Gallery guides, museum educators, on-floor educators, docents, and volunteers who interact with children and adults–daily and hourly, from arrival to departure–have the potential to make connections to these life skills that even the best signs, tools, and media cannot. Informed, practiced, and on the spot, staff are able to customize a response, gesture, or comment to a child or adult and the situation. Moreover they can model and scaffold for parents and caregivers, augmenting and making visible what is in the text and what it looks like in reality.
Because experiences are often planned to be self-guided, museums may not recognize the steady stream of opportunities for knowledgeable and well-trained staff to support and advance development of executive function life skills. Virtually every visitor encounter is an opening to model or respond in helpful, focused ways. Children wait in line at admissions, use a new tool in the maker space, scale the climber, or monopolize the green screen. Getting separated from a parent or jumping the line at the crane may be a self-guided experience; it can also use informed guidance.
Clearly parents and caregivers play a critical role in fostering a child’s focus, self control, persistence, and keeping information in mind during a task or activity. Is it realistic, however, to expect adults to read text, absorb relatively complex content, and respond accordingly as their child abandons an activity? Grabs a tool from someone else? Faces a meltdown? What about when their hands are full with 2 or 3 children?
Well-prepared staff who are familiar with the research on executive function and the related life skills serve a function nothing else is able to. Not supervising a child, they can observe and notice related behaviors, identify opportune moments for engagement, and scaffold these skills. They can reflect on the interactions and discuss later with other staff. Modeling and scaffolding for parents and caregivers is a powerful way for them to understand what self-regulation or working memory looks like and what they might do in situations when prompts aren’t present. Even brief follow-up conversations with parents and caregivers can help make these connections.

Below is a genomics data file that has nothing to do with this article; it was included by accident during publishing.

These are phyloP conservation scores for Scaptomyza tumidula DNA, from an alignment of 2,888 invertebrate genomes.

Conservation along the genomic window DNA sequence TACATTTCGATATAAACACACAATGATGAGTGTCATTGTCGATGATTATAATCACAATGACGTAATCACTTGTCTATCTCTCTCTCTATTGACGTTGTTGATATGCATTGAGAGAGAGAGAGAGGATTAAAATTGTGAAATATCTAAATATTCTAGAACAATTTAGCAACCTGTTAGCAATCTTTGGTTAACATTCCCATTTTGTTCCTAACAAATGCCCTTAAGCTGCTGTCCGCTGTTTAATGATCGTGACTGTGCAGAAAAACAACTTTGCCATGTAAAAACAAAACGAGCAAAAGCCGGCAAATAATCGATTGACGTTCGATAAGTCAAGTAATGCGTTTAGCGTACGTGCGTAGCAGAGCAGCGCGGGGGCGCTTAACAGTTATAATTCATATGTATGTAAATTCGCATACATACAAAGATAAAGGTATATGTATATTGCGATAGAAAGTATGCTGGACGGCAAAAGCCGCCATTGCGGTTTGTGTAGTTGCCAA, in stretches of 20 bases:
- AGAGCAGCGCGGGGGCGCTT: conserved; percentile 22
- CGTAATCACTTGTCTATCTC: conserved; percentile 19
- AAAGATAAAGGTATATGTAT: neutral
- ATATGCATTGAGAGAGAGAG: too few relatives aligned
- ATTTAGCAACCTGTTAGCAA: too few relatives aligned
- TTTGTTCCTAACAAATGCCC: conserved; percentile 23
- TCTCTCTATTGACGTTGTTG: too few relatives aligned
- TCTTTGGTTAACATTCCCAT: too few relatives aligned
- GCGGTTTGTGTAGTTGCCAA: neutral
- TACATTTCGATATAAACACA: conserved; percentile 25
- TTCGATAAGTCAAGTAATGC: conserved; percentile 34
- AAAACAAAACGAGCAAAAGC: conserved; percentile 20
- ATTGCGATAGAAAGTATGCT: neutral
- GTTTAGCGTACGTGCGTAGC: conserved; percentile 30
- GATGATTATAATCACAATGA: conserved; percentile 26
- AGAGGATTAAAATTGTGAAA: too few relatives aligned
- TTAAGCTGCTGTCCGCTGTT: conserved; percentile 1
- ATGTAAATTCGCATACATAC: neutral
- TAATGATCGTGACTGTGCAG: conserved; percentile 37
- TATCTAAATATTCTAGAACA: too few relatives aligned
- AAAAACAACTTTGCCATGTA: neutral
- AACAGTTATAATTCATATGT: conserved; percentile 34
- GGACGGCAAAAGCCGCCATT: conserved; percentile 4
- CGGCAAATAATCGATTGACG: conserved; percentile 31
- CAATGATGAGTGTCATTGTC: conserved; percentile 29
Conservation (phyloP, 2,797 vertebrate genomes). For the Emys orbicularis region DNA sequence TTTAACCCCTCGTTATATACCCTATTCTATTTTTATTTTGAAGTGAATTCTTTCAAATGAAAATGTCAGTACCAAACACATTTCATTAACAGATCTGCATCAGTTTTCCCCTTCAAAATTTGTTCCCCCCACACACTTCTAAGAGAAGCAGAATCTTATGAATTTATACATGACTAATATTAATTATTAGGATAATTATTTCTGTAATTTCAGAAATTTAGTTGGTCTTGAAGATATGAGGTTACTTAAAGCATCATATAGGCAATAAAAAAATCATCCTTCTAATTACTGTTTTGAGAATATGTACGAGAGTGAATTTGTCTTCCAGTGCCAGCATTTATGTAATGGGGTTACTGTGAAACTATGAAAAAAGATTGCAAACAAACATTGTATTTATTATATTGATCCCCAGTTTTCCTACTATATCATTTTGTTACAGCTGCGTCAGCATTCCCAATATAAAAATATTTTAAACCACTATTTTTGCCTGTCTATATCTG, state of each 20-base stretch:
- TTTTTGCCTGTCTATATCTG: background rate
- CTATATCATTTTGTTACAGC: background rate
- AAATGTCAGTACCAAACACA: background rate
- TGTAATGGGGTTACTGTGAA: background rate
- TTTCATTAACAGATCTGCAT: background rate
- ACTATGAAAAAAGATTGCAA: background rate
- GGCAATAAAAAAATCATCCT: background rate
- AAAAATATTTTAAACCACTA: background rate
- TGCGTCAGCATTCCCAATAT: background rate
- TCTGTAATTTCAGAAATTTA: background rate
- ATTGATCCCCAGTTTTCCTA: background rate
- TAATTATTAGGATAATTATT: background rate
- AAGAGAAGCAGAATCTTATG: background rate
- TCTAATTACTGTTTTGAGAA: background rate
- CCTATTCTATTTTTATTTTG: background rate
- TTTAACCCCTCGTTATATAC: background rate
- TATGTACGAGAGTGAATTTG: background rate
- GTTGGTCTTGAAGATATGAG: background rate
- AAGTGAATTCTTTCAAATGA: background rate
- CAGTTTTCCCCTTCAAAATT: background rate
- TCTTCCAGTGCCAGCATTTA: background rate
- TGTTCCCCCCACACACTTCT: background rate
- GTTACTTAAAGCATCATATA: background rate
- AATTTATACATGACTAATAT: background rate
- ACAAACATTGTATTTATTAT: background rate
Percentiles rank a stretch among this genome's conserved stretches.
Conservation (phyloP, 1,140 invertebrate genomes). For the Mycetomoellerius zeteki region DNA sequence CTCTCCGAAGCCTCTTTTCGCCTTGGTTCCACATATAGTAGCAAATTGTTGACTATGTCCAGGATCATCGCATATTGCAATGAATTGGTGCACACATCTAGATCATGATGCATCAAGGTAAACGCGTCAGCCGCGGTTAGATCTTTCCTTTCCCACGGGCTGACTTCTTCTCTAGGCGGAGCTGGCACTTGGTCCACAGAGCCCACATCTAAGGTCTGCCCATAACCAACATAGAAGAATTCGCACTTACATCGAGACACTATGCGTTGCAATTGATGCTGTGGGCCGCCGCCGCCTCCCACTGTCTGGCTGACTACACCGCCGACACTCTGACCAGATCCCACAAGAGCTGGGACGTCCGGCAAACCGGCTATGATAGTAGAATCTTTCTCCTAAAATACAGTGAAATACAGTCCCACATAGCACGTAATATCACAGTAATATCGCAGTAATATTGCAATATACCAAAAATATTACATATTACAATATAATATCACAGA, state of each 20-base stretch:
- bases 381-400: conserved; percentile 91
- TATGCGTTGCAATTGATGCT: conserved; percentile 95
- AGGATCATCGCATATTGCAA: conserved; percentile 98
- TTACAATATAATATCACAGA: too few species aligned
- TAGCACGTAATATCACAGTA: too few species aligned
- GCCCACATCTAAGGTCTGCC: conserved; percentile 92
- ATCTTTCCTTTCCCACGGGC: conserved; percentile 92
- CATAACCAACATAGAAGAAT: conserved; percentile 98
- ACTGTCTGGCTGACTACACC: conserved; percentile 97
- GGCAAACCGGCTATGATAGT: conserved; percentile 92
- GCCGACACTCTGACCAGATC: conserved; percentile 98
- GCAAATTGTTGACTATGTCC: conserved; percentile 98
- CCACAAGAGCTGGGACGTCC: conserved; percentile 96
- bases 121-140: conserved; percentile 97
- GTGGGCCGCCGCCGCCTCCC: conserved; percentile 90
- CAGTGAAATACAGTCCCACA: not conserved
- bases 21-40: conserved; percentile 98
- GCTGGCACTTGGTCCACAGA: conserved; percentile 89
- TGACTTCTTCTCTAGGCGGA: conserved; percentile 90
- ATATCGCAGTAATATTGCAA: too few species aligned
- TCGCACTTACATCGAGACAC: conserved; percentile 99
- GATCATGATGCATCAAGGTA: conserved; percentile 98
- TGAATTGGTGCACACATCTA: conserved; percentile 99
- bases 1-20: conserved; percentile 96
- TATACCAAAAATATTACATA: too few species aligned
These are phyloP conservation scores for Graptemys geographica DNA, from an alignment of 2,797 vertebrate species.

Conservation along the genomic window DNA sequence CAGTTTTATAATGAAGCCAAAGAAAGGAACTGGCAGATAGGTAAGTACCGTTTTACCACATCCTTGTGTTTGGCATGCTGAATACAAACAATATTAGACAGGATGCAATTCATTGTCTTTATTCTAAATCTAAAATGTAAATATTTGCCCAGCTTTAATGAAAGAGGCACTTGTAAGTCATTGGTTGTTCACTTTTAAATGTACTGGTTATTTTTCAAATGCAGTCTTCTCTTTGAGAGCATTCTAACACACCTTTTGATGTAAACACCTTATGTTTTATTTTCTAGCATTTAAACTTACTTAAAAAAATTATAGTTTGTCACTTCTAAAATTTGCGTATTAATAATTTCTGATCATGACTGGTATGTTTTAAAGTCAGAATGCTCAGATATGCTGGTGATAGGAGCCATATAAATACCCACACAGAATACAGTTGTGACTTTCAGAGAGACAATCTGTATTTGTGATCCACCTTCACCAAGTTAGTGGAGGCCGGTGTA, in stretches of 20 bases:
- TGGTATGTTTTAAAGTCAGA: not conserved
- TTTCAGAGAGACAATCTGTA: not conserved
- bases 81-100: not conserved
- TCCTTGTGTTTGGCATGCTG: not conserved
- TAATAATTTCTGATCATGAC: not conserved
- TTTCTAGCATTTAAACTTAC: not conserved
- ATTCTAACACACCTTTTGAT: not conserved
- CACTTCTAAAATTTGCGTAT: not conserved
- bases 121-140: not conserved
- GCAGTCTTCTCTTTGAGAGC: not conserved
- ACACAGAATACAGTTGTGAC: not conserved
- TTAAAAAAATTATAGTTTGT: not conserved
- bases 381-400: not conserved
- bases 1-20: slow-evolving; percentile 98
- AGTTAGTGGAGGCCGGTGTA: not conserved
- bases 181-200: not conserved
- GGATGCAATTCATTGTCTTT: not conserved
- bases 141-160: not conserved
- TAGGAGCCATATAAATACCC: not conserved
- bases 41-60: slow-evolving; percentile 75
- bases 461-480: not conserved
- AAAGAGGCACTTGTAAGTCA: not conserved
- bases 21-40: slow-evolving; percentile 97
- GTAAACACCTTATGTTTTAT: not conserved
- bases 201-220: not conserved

Admittedly, the investment in preparing staff well is considerable. Furthermore, not all staff may have the capacity to engage with visitors around brain development and executive function skills. In fact, only half the museum respondents to the IMLS study felt staff has the capacity to converse with families and children about brain development.
If this is where museums hope to have a positive impact on their visitors and, ultimately, on their communities, they need to take action on multiple fronts. Text, handouts, posting information, and weaving experiences into exhibits to support these important skills are only part of an approach that can be considered comprehensive and potentially effective. Without staff prepared to engage, respond to, and support executive function life skills, the approach remains a well-intentioned museum interest. Fortunately, some training in this area beyond introductory is occurring in museums. Mind in the Making and Boston Children’s Museum are developing training for museum staff. Museums can also conduct small-scale experiments with trained on-floor educators in a particular exhibit to interpret messages and model interactions. These results would provide informed guidance in expanded staff engagement.
A wholehearted approach is what I think is intended by one of the action steps in Brain-building Powerhouses: Embed a priority to develop executive function life skills into all aspects of the operations: planning, facilities, staff training, communications, guest services, etc.
In my mind, that's the top action step if museums are serious about delivering results for executive brain skills and–in fact for any area museums consider important such as creativity, the importance of play, science learning, early development, literacy, etc.